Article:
As a country we are torn between interaction and isolation. Despite centuries of co-existence, Nepal is still a federation of ethnicities rather than a conglomeration of citizens. We have in general fostered and prioritized community-based unique identification and most of us prefer living among ‘our own’. This exclusive sense of belonging can be a source of belligerent distortion and carry with it the perception of distance and divergence from other groups. Within-group solidarity can help feed between-group discord.

Not by law 

The most befuddling aspect of this entire incident is, rather than protecting free speech, how law played in the hands of ‘dying to be outraged’ people. It is important to examine the National Penal (Code) Act, 2017, based on which Apoorwa was arrested. Clause 65 of the code states that no person, by words, either spoken or written, shall discriminate against another on the ground of religion, color, caste, community or language, or disturb social harmony. This is at best a vaguely worded law. There is little clarity about what amounts to discrimination.

If cultural stereotyping, that too on a stand-up comedy platform, which by its very nature aims to transgress traditional norms of civility is discriminatory, what does one make of vile abuses and insults heaped on Apoorwa in front of the police by a mob–the video of which was widely shared on Twitter–while he was being arrested? The aim was clearly to intimidate.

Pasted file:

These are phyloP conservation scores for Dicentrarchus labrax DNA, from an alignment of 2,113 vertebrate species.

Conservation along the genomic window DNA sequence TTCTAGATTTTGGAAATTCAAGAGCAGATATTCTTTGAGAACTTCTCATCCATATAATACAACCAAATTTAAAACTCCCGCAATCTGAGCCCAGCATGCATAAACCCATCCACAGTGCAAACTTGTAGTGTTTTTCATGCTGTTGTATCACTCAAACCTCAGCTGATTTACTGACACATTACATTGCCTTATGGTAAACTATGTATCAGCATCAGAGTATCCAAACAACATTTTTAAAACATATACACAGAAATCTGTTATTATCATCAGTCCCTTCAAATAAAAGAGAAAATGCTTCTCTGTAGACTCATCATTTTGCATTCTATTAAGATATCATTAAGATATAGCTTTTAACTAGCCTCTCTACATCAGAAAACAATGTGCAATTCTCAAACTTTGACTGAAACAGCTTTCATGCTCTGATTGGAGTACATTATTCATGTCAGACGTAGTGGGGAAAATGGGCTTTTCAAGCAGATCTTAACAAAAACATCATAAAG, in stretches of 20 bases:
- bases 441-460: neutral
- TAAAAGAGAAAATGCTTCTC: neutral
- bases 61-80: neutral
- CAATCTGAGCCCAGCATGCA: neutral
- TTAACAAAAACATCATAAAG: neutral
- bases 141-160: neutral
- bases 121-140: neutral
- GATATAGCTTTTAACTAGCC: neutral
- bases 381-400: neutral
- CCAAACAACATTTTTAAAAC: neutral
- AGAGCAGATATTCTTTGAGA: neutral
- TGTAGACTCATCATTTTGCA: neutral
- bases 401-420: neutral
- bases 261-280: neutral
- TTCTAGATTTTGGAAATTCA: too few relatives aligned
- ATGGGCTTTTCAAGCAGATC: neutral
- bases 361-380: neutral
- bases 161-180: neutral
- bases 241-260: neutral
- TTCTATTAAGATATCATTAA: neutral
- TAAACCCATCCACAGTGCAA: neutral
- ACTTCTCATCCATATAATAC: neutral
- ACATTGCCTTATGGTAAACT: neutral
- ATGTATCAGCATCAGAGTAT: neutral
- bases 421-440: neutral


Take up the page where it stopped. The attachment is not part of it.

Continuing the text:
There have been several shows and comic scenes in Nepali movies that have made fun of Madhesi culture. Despite hue and cry from the community members, there have never been any arrests, even though some shows have been taken off-air after the backlash.

This is probably because of the meek nature of offense-taking by Madhesis. They generally resort to acting as a victim, find few sympathizers and it ends there. Their protests on social media feel more like a grudge against the system and the underlying theme is ‘look, how we are treated here’.

Unlike Madhesis, Newars upped the ante and got Apoorwa arrested not through the strength of their argument but through the argument of their strength. The theme here was more ominous ‘how dare you’. This is something close to the heckler’s veto. The law resorted to appeasement of the hecklers to restore peace. Clearly, the law here is honored more in breach than in observance.

The underlying message is if you can incite violence, threaten, intimidate or show that you are deeply offended, you will have your way. This law is not protecting  us against hateful speech. It is inciting us to produce it and in turn provoking bans.

The crucial question is: what follows from this? Community leaders and politicians will compete to use hate speech legislation, for their own ends. The self-anointed leaders will be encouraged to compete for recognition by the state on generic grounds of ‘if you protect X, why not Y’. The result is what Kenan Malik calls ‘an auction of victimhood’.

As a society, it is important for us to realize that cultures have forever grown through mingling and creativity thrives on the irritation of difference, the surprise of the new. Keeping cultures forever sequestered doesn’t serve the purpose of multi-ethnic society.

It is hopeless for the law to draw a line between liberty and license. Instead of treating us like overgrown children, not mature enough to cope with contrary or offensive views, laws should come into picture at the contested frontiers of free speech. It should protect people’s dignity, not protect them from offense. Jeremy Waldron suggests dignity concerns the objective or social aspect of a person’s standing in society but offense is a more subjective aspect of feeling, including hurt, shock or anger.

Manjeet Mishra is a lecturer based in Rajbiraj.